Kutia Kandh CombKutia Kandh Comb: The Kutias are descendants of the larger Kandh community. They use their comb, which is called Sireni in their own Kui language, in three different ways. (a) Jepur Katanga Sireni: Dhangedas make this comb with their heart and soul in it. When a newly married bride comes to her husband's village, they tuck the comb into her hair. Young boys in the community make the combs. (b) Todi Sireni: This comb is also made by the young boys of the village and is gifted to the brides, who further gifts it to the elderly men and women of her village. With this the residents of her village think that the relationship between the bride's and the bridegroom's village will be strong and everlasting. (c) Gamberi Sireni: Gamberi is circular in Kui language. This type of comb is half circular in shape. It is generally used by the elderly population of the Kutia society. These combs are big in size, making the combing easier. After making the comb, the Kutias preserve it for future by tucking it to their thatched roof over hearth or in any other place. When bidding farewell to the outgoing guests, they are very customarily given a comb as a present. While the male folk tuck it to the head of the male guest, the women folk hand it out to the accompanying female guest.

Desia Kandh CombDesia Kandh Comb: The Desia Kandhs use two types of combs, one made out of lac and the other out of bamboo or textile. Lac Siredi is local name given to the lac comb. This comb is of two shapes: quadrangular - used by the men, and circular ones - used by the women. Both, the male and the female members of the society take interest in making the combs. Matreials used in Lac Siredi are bamboo, cotton fabric, lac, earthern pot, iron knife and wooden plate. There is an interesting story about how Desias learnt to make the comb. Long before, there was a king in whose rule many people died of an unknown disease affecting their head. The king prayed Jakini Penu, a local god, and offered a buffalo for his satisfaction. Jakini Penu advised the king to make comb out of bamboo and fabric of sago palm and comb his hair regularly with it. Since then the comb has been used in the community.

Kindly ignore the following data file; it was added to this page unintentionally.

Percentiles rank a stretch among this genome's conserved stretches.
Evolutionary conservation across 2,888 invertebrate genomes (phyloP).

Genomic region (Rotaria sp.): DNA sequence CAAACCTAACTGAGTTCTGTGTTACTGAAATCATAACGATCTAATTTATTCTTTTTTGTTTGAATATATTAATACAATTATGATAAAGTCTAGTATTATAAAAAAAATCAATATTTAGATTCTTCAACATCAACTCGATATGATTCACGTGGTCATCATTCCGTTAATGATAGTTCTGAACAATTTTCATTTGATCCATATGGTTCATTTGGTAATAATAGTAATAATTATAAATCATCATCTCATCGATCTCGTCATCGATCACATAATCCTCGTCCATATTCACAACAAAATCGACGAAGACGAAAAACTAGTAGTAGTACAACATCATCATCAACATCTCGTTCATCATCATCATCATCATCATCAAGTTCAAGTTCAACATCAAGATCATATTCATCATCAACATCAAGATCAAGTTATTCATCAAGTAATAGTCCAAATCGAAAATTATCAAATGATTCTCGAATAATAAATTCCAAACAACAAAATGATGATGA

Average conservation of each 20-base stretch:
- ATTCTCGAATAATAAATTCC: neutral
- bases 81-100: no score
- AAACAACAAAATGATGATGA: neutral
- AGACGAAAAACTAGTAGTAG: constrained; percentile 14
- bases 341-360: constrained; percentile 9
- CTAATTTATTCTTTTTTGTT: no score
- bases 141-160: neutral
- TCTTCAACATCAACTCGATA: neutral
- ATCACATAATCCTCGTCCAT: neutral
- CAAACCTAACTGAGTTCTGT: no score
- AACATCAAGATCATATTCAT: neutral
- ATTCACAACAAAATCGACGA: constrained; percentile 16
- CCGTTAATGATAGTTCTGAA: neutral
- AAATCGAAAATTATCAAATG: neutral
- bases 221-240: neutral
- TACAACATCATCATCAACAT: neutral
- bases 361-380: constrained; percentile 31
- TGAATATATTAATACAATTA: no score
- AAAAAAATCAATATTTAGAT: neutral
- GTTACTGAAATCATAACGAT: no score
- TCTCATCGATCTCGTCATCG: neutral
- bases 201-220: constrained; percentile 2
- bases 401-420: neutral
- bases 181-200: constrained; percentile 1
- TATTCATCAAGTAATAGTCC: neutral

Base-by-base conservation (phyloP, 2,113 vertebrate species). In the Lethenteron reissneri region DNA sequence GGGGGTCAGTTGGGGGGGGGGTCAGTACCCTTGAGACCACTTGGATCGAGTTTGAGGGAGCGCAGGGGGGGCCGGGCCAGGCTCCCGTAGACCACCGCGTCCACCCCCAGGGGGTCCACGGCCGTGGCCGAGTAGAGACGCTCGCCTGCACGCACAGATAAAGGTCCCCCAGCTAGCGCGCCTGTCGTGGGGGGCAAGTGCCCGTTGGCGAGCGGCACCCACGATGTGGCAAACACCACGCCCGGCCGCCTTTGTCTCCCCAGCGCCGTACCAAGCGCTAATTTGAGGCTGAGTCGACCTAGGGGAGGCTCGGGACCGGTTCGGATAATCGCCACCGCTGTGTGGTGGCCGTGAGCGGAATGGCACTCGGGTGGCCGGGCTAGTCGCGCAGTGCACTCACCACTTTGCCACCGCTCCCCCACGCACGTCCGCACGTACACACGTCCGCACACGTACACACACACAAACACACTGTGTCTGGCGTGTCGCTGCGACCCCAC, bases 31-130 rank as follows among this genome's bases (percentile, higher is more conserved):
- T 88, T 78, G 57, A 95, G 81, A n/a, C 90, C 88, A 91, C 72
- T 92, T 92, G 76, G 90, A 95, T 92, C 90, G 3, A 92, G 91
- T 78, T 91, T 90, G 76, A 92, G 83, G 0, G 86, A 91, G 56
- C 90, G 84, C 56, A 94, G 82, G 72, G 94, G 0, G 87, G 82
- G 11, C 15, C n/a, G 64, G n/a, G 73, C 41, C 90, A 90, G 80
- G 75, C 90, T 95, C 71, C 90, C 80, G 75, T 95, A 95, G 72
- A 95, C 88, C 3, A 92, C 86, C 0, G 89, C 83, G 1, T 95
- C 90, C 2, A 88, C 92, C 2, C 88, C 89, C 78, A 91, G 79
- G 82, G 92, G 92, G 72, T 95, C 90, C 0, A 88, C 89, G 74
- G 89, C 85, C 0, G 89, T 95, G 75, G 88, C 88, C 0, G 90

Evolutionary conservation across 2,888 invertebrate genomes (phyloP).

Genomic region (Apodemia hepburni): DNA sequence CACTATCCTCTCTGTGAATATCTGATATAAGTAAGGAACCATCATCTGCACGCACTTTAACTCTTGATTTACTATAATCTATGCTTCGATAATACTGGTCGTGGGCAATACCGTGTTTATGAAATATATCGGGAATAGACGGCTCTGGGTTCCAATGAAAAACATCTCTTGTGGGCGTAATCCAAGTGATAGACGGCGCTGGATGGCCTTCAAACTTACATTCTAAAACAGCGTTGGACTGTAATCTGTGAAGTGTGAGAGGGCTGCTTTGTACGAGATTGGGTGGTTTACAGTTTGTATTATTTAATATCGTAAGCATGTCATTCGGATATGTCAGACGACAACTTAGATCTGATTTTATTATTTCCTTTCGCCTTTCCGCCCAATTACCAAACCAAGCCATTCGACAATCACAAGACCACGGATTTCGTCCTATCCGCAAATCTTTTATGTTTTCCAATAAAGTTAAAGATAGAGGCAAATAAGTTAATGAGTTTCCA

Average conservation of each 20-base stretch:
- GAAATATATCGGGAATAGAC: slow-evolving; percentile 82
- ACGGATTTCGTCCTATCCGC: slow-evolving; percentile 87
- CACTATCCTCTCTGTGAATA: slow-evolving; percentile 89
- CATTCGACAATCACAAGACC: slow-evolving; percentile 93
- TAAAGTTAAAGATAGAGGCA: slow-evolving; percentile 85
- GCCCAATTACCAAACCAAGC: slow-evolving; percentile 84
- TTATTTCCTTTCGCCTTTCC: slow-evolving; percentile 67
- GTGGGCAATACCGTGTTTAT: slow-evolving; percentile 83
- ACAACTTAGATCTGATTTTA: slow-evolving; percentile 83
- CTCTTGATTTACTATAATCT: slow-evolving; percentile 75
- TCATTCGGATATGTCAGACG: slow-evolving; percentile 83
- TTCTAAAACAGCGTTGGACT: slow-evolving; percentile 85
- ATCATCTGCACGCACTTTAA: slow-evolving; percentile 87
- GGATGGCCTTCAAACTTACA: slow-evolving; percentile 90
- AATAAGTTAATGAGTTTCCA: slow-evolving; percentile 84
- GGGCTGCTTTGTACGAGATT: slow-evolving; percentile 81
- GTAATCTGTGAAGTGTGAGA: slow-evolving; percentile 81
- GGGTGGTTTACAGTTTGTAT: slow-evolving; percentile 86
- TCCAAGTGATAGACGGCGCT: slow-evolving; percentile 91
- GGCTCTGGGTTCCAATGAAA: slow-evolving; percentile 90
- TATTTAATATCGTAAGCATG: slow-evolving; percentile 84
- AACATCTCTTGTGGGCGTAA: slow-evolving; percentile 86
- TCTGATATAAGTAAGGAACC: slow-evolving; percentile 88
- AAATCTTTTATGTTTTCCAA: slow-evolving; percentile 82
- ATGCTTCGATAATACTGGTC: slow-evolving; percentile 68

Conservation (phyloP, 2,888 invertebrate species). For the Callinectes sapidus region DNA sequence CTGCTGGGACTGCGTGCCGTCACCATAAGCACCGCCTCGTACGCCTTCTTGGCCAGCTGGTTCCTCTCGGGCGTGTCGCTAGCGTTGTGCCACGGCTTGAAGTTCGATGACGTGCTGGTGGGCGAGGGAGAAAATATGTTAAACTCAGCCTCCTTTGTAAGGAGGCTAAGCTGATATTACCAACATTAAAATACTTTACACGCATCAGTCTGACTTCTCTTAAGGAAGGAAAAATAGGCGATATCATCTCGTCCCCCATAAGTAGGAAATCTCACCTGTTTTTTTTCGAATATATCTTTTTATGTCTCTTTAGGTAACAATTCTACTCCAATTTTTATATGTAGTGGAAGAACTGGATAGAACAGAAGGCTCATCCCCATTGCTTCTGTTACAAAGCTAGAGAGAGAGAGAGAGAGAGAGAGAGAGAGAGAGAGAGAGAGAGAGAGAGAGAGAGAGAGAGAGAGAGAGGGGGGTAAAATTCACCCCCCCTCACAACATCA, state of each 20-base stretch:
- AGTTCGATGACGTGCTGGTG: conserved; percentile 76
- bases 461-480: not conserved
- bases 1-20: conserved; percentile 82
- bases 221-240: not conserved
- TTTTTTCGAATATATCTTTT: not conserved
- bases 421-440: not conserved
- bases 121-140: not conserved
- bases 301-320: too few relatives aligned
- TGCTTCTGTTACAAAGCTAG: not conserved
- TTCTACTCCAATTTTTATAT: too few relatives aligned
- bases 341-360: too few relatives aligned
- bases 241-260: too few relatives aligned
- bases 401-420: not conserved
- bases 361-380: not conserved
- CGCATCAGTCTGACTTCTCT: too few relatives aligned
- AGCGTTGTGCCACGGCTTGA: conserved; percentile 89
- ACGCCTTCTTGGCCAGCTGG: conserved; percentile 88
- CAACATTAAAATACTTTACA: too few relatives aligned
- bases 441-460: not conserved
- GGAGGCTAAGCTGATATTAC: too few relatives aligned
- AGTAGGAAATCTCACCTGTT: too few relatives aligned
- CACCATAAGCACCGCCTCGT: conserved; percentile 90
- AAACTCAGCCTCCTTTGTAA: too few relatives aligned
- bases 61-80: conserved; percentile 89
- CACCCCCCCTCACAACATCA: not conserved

Durua CombDurua Comb: The Duruas use a variety of combs. Among them some are worth mentioning. These are: (a)Gapa Patul: Theses are very small in size and are intricately carved on its plate. Young Durua boys make them to gift to their Baliphulas - girl friends, when they both meet and promise themselves to each other. (b)Kakel: This is a square comb of three inches, intricately carved, with design similar to Gapa Patul, and is also used as a gift item. (c)Tiri Murt: This comb is made out of 30-40 bamboo sticks, which are big in size and are used by the family. (d)Churu Bandi: These are presented to the younger sisters. The Duruas do not sell their combs as they feel that if they do so, they will be cursed by a supernatural power.

Koya CombNecklace made out of the Koya CombsKoya Comb: The Koyas constitute the principal tribe of the Malkangiri district. The Koya women wear a necklace called Isad made of small, mini combs strung together in a cotton thread. While the women use the combs as Isad Mal, Vaids or Sorcers use it as a medium material to harm or do good to a target. The comb used by the latter are a little long which they always keep with them, tucked in their loin cloth. Before invocating spirit to the comb, they worship it and chant some hymns to it. The raw material for the Koya comb are commonly available bamboo and sapo palm fabric.

Lanjia Saora CombLanjia Saora Comb: The Lanjia Saoras have a great potential in crafting also. Among their craft material Arasai (local name for comb) is most noteworthy. They generally make two types of combs, both for the purpose of combing the hair. Taking bamboo and wood as the raw material, they carve and craft beautiful images on it. The Lajia Saoras do not sell their combs, neither do they buy it from others. The young saoras gift it to the girl of their choice.

 

| Travel to Orissa | Jagannath Temple Puri | Konark Sun Temple |  Contact Us | E-mail Us | Our Booking Office |

Copyright © 2010- 11 Odishatrip.com All Rights Reserved.